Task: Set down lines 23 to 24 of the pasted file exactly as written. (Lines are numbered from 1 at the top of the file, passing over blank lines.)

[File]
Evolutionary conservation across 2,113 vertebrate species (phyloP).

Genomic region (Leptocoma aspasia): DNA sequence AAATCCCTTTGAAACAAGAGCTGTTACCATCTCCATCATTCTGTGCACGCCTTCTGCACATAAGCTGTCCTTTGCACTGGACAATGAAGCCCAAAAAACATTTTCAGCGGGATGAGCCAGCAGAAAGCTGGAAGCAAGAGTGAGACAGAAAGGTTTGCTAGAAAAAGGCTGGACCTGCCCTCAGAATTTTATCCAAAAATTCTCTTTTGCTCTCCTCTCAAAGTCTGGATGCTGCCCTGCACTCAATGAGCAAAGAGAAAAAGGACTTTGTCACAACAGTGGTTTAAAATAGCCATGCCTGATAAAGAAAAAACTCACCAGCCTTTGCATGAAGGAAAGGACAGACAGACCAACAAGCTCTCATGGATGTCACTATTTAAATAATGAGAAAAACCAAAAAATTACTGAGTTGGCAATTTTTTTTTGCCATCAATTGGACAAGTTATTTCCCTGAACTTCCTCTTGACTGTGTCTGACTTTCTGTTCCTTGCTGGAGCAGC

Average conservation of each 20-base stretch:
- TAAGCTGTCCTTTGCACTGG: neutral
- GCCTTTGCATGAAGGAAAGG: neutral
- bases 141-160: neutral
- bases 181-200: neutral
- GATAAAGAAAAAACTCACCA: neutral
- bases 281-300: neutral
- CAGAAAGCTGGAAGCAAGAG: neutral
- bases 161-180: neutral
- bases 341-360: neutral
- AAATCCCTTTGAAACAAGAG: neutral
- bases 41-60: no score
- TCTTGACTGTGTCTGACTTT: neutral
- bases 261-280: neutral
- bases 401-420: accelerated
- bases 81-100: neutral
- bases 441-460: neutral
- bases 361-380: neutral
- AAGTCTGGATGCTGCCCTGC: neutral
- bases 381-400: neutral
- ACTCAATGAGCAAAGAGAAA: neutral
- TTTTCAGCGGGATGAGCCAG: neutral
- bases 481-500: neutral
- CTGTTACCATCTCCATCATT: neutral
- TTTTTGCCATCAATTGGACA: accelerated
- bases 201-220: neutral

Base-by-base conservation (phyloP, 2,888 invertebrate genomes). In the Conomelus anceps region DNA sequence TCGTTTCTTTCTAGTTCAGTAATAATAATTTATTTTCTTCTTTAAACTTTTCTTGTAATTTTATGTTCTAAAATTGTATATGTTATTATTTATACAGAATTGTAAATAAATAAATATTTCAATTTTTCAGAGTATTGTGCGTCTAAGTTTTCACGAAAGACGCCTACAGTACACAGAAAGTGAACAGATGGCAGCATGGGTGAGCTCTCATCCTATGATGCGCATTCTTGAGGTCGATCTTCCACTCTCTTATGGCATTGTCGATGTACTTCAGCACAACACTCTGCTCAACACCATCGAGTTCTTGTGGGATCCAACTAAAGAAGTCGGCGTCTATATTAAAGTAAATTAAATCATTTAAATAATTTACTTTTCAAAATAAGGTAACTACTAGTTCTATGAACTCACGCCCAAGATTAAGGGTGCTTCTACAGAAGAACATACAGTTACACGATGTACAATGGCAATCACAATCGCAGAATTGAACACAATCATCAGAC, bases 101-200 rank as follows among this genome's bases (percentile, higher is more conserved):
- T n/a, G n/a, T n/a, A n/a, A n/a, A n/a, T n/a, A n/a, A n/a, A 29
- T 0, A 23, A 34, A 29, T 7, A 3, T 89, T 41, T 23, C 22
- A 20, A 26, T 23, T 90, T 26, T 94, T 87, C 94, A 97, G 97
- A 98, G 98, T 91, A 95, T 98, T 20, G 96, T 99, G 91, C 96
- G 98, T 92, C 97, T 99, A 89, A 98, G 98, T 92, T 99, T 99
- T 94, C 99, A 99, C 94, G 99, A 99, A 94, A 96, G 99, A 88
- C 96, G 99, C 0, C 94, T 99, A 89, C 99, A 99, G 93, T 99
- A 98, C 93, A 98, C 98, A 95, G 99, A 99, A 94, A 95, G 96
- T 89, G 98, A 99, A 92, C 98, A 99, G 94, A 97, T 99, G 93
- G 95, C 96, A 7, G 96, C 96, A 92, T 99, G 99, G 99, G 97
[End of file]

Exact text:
- ACTCAATGAGCAAAGAGAAA: neutral
- TTTTCAGCGGGATGAGCCAG: neutral